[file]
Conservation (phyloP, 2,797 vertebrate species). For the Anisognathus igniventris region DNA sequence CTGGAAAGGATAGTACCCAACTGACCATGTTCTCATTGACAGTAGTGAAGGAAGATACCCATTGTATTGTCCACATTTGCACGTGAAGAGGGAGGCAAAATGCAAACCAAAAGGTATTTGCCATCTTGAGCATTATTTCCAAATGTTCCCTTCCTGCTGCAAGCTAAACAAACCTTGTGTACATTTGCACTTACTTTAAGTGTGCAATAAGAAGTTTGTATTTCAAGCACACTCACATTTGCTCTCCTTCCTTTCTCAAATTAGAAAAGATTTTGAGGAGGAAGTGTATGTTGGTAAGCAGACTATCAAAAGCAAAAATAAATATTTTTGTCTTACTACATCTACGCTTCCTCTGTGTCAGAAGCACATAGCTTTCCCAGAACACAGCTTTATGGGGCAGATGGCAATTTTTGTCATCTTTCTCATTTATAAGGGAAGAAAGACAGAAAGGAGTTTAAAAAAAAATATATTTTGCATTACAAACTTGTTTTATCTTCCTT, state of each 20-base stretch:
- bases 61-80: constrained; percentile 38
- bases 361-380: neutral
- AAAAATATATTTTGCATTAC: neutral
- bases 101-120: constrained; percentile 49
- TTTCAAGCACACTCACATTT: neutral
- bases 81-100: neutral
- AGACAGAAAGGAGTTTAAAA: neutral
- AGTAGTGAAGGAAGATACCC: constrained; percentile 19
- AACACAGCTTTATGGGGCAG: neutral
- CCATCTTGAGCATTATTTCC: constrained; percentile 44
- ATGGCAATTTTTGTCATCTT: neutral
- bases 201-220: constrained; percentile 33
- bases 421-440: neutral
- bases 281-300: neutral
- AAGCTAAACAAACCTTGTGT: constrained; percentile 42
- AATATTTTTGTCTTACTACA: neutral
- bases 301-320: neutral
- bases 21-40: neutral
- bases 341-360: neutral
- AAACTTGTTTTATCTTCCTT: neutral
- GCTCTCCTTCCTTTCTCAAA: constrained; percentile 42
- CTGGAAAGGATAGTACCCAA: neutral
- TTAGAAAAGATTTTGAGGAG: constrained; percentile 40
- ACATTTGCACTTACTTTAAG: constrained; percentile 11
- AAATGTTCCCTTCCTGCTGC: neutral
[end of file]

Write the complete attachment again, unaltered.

Conservation (phyloP, 2,797 vertebrate species). For the Anisognathus igniventris region DNA sequence CTGGAAAGGATAGTACCCAACTGACCATGTTCTCATTGACAGTAGTGAAGGAAGATACCCATTGTATTGTCCACATTTGCACGTGAAGAGGGAGGCAAAATGCAAACCAAAAGGTATTTGCCATCTTGAGCATTATTTCCAAATGTTCCCTTCCTGCTGCAAGCTAAACAAACCTTGTGTACATTTGCACTTACTTTAAGTGTGCAATAAGAAGTTTGTATTTCAAGCACACTCACATTTGCTCTCCTTCCTTTCTCAAATTAGAAAAGATTTTGAGGAGGAAGTGTATGTTGGTAAGCAGACTATCAAAAGCAAAAATAAATATTTTTGTCTTACTACATCTACGCTTCCTCTGTGTCAGAAGCACATAGCTTTCCCAGAACACAGCTTTATGGGGCAGATGGCAATTTTTGTCATCTTTCTCATTTATAAGGGAAGAAAGACAGAAAGGAGTTTAAAAAAAAATATATTTTGCATTACAAACTTGTTTTATCTTCCTT, state of each 20-base stretch:
- bases 61-80: constrained; percentile 38
- bases 361-380: neutral
- AAAAATATATTTTGCATTAC: neutral
- bases 101-120: constrained; percentile 49
- TTTCAAGCACACTCACATTT: neutral
- bases 81-100: neutral
- AGACAGAAAGGAGTTTAAAA: neutral
- AGTAGTGAAGGAAGATACCC: constrained; percentile 19
- AACACAGCTTTATGGGGCAG: neutral
- CCATCTTGAGCATTATTTCC: constrained; percentile 44
- ATGGCAATTTTTGTCATCTT: neutral
- bases 201-220: constrained; percentile 33
- bases 421-440: neutral
- bases 281-300: neutral
- AAGCTAAACAAACCTTGTGT: constrained; percentile 42
- AATATTTTTGTCTTACTACA: neutral
- bases 301-320: neutral
- bases 21-40: neutral
- bases 341-360: neutral
- AAACTTGTTTTATCTTCCTT: neutral
- GCTCTCCTTCCTTTCTCAAA: constrained; percentile 42
- CTGGAAAGGATAGTACCCAA: neutral
- TTAGAAAAGATTTTGAGGAG: constrained; percentile 40
- ACATTTGCACTTACTTTAAG: constrained; percentile 11
- AAATGTTCCCTTCCTGCTGC: neutral